Internship Programs: Building a Talent Pipeline

Why is it a good idea to have an internship program in place for your company? For starters, internships allow your business to build a talent pipeline while promoting your brand. Students gain experience in their chosen field of study and are excellent candidates to complete projects that may otherwise be left undone due to time constraints. Interns also bring fresh, new perspectives that can be impactful to your business, but an internship program takes time and attention to develop into a success.

At Society, we’re always on the lookout for fresh talent to bring aboard our expert team and take an active role in supporting aspiring insurance professionals. Along the way, we have learned some important lessons in developing an effective internship program for both the student and your business:

1. Create structure: While it may seem simple to implement an internship program, there are important considerations. The first step is to develop a plan that clearly defines the responsibilities and expectations for both the intern and their manager. A successful internship program is structured, but allows for flexibility when needed to meet shifting business demands. The value of an internship is largely dependent on the responsibilities and projects provided to the student.

2. Fun and learning: That’s right – they can go together! If you have multiple interns, bring them together so they can share their experiences with each other. This also provides them with an opportunity to learn more about your industry and business operations. And don’t forget to give them exposure to professional networking at fun events. Last year Society Insurance hosted a “Power Hour” where our interns were able to interact with each other and Society executives in a casual setting at a local restaurant.

3. Connect studies with career: An internship is a real-world experience to prepare students for their career after college. Create projects and tasks similar to the work performed in an entry-level position and keep in mind that they may need a fair amount of guidance. Establish your expectations after your intern has become more accustomed to company culture and progress in their work. Help them develop the necessary skills to be successful. This will give them a push to grow, along with real expectations for their first year on a job.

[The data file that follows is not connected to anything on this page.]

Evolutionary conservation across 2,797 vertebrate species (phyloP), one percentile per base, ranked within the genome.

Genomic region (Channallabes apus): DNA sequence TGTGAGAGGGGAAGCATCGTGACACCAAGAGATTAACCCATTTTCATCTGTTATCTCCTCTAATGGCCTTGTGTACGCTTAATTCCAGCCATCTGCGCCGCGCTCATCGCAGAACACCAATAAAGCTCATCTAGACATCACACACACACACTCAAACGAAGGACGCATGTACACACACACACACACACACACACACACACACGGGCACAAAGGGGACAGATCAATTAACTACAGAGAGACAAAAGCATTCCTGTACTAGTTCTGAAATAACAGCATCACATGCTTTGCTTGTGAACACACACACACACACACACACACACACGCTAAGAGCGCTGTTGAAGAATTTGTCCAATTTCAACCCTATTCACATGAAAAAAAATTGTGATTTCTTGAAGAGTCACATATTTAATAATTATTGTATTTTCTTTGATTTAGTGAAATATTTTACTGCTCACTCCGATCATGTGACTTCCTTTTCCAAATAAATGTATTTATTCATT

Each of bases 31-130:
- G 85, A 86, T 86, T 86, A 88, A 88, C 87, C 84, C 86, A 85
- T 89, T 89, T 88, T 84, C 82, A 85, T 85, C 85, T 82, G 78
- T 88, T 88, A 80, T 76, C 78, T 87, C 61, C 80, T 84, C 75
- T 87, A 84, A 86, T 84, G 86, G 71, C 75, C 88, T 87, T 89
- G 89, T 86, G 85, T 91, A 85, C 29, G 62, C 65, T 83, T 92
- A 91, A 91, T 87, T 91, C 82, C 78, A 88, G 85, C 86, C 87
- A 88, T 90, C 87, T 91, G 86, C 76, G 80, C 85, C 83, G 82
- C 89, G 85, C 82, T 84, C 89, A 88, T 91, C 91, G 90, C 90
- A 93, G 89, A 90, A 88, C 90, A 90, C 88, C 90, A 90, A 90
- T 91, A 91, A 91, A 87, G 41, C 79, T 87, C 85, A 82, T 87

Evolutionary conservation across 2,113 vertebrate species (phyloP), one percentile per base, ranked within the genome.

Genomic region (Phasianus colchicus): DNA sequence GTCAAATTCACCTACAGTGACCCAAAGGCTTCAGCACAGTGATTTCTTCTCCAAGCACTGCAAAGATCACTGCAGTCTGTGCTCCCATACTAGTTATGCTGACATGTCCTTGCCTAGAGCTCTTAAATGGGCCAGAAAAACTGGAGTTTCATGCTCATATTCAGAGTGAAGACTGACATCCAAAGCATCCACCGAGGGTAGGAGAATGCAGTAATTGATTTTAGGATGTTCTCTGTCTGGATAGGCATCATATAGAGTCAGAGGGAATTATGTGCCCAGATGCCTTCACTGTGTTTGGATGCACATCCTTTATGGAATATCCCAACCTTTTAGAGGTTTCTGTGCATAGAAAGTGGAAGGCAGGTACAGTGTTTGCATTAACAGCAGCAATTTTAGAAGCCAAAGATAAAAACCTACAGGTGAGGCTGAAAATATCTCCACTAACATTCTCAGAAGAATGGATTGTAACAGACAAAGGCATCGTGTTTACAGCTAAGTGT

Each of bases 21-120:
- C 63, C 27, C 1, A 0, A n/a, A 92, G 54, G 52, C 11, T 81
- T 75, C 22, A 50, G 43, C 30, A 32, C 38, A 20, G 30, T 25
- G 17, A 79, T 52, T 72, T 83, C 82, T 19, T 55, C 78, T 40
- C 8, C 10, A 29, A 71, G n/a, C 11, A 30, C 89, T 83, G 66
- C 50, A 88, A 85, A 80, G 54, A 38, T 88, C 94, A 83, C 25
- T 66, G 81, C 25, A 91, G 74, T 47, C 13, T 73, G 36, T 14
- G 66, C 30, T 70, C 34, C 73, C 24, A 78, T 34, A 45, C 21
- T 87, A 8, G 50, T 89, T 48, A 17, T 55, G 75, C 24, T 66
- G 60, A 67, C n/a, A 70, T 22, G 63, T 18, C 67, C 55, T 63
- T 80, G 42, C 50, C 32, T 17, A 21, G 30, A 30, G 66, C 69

4. Open communication: Keep open communication between you and your intern and have occasional meetings to make sure everything is going well. Provide ongoing feedback and coaching to assist your intern’s development, and ask your intern what experiences they would like after they have an understanding of your operations.

5. Enterprise-wide perspective: At Society our interns listen to presentations from each department and complete job shadows of employees in various positions. They also complete an insurance course over a 10-week period which ends with an exam to test their comprehension of the material. They’re not done with books and tests just because they’re on summer break! We’re proponents of continued education here at Society so we engage interns in continued learning immediately.

Internships are continually evolving and we learn something new from each student who joins our team. If you choose to take on an internship program – make the decision and commit to it. Like building a product or delivering a service, it takes time to get it just right.

To find current career opportunities at Society Insurance, including internship positions, click here.

-Ryan Haase

Author

Ryan joined Society's HR department in 2005 and is responsible for recruitment, employee development programs and educational partnerships. He is actively engaged in Fond du Lac's Society for Human Resource Management (SHRM) Chapter through his service on the board of directors for three years, and will be the Chapter President in 2015. Ryan received his Bachelor of Business Administration degree from the University of Wisconsin Oshkosh, majoring in Human Resources and he has also earned the Professional in Human Resources (PHR) certification.

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